EPI-NEWS

About diseases and vaccines

No 4 - 2018

Free HPV for boys who feel attracted to boys
Yellow fever in Brazil

Free HPV for boys who feel attracted to boys

As from 1 February 2018, boys who feel attracted to boys can receive HPV vaccination free of charge if they are between 15 and 20 years old. The offer ends on 31 December 2018.

The offer is one of the initiatives of the government’s 4th cancer action plan. The offer aims to prevent HPV infection in boys who have or will be having sex with other boys and men. Men who have sex with men have a substantially increased risk of developing anal cancer due to an HPV infection than men who exclusively have sex with women.

The boys will receive three HPV vaccinations within a 6-month period. You can receive the first vaccination as from your 15th birthday. Vaccination is given free of charge until the boys turn 20 years old. The first vaccination must be given no later than on 30 June 2018, and the boys can conclude their vaccination until 31 December 2018.

You can be vaccinated at your GP or at one of the AIDS Foundation’s Checkpoint clinics in Aarhus, Odense or Copenhagen. When the doctor assesses if a boy is covered by the offer, he or she must inform the boy that the offer is for boys who feel attracted to other boys, and ask if the boy forms part of the target group. The boy then needs to answer yes or no.

The vaccines (Gardasil 9) can be ordered in 1-dose packages via the SSI Order Office by e-mailing  or phoning 3268 3111 and stating your provider number/customer number and the vaccine’s item number 99799. If this cannot be done before the boy calls on his doctor for vaccination, the doctor may use an HPV vaccine for use in the childhood vaccination programme and order a replacement vaccine as quickly as possible thereafter.

The vaccination must be recorded using the following service codes:

8360 1. HPV vaccination
8361 2. HPV vaccination
8362 3. HPV vaccination
More information about the offer is available at drengesomelskerdrenge.dk

(in Danish).
(The Danish Health Authority)

Yellow fever in Brazil

In recent weeks, the number of human cases of yellow fever has tripled in Brazil, particularly in the states of São Paulo and Minas Gerais. In the period from 1 July 2017 to 14 January 2018, a total of 35 confirmed yellow fever cases were detected, including 20 deaths. The confirmed cases were reported from the states of São Paulo (20 cases and 11 deaths), Rio de Janeiro (3 cases and 1 death), Minas Gerais (11 cases and 7 deaths) and the Federal District (1 death). Additionally, 145 suspected cases have been recorded.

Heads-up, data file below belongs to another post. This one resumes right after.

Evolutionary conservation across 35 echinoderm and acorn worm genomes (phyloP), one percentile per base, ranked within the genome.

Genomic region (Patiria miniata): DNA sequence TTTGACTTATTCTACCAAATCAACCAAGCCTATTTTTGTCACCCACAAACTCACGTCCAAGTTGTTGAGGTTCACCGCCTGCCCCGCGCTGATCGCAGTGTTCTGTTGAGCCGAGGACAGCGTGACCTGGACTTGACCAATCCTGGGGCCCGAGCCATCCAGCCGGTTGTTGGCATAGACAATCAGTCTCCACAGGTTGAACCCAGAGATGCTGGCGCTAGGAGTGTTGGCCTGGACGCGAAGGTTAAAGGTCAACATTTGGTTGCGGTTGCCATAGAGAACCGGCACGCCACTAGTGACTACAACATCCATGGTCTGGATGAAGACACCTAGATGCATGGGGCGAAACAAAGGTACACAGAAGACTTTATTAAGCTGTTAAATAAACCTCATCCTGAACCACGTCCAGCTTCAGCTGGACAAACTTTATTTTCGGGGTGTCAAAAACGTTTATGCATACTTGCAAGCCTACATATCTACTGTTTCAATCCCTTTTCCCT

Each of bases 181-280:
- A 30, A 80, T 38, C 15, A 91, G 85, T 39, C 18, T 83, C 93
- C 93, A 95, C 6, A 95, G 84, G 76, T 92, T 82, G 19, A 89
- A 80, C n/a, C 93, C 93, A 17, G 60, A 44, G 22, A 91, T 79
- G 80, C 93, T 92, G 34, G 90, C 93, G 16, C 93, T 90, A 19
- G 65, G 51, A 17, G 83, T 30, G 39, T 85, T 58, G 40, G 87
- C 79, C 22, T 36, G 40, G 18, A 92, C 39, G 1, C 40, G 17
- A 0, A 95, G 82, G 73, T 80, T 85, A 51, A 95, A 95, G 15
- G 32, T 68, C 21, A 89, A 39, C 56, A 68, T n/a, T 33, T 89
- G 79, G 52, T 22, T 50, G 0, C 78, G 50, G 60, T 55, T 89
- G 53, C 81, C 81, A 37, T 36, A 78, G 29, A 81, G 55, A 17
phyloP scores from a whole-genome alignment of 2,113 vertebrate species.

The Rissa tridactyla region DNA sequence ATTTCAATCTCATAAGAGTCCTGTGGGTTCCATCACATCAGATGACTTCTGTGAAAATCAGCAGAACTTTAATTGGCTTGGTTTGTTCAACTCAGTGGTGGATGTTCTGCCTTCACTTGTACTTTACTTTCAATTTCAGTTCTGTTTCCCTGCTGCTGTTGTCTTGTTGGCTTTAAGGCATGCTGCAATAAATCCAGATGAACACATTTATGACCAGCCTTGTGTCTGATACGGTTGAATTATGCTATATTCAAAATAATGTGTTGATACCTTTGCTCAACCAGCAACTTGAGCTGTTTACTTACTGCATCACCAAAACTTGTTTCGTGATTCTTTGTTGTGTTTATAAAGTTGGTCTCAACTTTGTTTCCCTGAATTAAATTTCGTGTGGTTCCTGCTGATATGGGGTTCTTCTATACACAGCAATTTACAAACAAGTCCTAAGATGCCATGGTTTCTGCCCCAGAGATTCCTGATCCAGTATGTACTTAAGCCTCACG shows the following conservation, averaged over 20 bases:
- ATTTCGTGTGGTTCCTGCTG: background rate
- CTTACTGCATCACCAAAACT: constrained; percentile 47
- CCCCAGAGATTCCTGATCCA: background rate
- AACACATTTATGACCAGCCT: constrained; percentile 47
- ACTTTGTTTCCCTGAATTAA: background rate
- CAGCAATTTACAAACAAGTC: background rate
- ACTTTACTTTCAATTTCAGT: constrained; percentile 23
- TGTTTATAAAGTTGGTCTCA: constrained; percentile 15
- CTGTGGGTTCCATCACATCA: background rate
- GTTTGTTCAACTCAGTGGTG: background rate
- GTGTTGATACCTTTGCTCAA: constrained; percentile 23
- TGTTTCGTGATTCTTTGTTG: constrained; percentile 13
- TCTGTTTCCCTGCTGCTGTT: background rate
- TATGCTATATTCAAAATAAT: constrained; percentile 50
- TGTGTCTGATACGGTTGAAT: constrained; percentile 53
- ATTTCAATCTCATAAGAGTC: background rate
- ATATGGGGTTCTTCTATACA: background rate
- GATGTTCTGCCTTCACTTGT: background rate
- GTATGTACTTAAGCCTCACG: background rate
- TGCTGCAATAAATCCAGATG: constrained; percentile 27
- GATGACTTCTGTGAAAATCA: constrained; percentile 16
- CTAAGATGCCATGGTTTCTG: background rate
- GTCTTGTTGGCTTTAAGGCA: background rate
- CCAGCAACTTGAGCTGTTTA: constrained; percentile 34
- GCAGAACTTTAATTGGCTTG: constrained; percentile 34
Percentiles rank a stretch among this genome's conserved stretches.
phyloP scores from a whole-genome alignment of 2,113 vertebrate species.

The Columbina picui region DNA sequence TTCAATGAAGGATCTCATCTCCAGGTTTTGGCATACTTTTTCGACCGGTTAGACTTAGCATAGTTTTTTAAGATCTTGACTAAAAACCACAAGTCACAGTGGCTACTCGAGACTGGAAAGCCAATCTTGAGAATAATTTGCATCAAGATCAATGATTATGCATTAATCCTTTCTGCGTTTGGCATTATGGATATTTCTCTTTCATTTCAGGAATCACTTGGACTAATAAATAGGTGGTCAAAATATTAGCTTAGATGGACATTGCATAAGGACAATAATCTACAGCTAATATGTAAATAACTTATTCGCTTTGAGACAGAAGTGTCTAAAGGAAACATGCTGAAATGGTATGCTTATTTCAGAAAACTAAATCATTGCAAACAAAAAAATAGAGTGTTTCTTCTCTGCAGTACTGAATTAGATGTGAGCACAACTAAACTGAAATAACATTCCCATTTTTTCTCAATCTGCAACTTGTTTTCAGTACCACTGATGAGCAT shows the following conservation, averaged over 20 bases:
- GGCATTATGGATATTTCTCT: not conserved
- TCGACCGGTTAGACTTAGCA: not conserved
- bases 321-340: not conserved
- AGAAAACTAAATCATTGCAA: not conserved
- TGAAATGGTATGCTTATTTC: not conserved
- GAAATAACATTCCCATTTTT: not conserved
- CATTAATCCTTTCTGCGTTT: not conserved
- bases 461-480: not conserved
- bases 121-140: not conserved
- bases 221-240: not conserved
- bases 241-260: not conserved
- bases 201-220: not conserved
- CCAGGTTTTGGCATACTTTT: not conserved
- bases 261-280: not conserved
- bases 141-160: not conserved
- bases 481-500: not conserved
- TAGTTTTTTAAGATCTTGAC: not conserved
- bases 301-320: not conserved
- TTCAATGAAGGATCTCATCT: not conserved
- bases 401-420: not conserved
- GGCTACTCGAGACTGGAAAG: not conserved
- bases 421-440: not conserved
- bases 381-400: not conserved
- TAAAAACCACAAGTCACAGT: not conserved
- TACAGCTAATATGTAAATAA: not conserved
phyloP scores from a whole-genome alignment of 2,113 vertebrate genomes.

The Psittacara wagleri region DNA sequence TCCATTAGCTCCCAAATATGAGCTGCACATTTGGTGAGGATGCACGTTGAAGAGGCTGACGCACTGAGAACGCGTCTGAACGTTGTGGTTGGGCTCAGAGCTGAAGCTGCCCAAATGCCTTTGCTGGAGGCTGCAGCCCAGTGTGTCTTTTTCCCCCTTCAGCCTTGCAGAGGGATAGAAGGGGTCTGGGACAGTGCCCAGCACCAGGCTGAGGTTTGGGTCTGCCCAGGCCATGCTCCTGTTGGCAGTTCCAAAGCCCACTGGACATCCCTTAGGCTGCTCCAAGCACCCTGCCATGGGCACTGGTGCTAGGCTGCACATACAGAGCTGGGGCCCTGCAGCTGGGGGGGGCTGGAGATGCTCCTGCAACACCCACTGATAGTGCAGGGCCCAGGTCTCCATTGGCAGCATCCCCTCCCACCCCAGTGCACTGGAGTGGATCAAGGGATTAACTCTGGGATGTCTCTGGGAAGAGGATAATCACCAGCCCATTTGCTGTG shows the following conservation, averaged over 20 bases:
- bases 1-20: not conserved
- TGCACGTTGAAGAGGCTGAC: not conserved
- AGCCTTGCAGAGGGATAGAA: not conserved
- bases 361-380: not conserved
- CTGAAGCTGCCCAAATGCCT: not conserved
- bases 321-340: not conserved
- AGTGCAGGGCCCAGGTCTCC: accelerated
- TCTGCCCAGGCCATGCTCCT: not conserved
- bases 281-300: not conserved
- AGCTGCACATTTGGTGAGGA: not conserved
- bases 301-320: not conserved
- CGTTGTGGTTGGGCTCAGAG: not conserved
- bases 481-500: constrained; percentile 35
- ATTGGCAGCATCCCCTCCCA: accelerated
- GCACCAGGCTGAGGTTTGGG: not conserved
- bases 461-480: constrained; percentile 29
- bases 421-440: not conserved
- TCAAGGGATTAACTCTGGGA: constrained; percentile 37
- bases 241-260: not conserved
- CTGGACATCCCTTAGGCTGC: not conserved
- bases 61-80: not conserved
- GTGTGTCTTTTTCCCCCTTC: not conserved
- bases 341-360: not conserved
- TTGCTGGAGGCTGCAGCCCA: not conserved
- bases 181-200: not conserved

Since the autumn of 2017, an increasing number of cases has been recorded among monkeys (non-human primates), including in parks in the city of São Paulo, why on 21 November 2017 Statens Serum Institut changed the recommendation for yellow fever vaccination to also include the entire state of São Paulo, including the city of São Paulo (in Danish). Subsequently, there have been reports of dead monkeys in the northern part of the City of Rio de Janeiro, and some of the most recent cases in the state of Rio de Janeiro were detected in Teresópolis located approx. 100 km from the city of Rio de Janeiro.

The Brazilian authorities have planned major vaccination campaigns in the States of São Paolo and Rio de Janeiro in the period from 25 January to 17 February and in the State of Bahia in the period from 19 February to 3 March. The objective is to vaccinate approx. 22 million people in 77 districts in the three states.

The annual carnival in Rio de Janeiro is held from 9 to 14 February 2018. The WHO does not currently recommend yellow fever vaccination of travellers to the city of Rio de Janeiro, but conditions may change rapidly, and doctors and travellers are encouraged to stay up to date via the SSI’s travel website (in Danish).

Since January 2017, a total of three cases of yellow fever have been detected in travellers going to South America. The two first cases had visited Bolivia and Suriname, and, more recently, a Dutch traveller was diagnosed with yellow fewer following a journey to Brazil. The traveller had stayed in Mairipora and Atibaia in the state of São Paulo from 19 December 2017 to 8 January 2018, and presented with a high fever, headache, muscle pain, vomiting and diarrhoea on 7 January 2018. The diagnosis of yellow fever was made after the patient had returned to Holland.

None of the three travelers had previously received yellow fever vaccination.
Brazil does not currently require yellow fever vaccination for travellers from other countries, and current recommendations for yellow fever vaccination for travellers going to Brazil are available at the SSI’s website (in Danish).

(A.H. Christiansen, P.H. Andersen, Department of Infectious Disease Epidemiology and Prevention)

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24 January 2018

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EPI-NEWS editorial team
Department of Infectious Disease Epidemiology
Editor: Peter Henrik Andersen

Phone: 3268 3038
Fax: 3268 3874
- ISSN: 1396-4798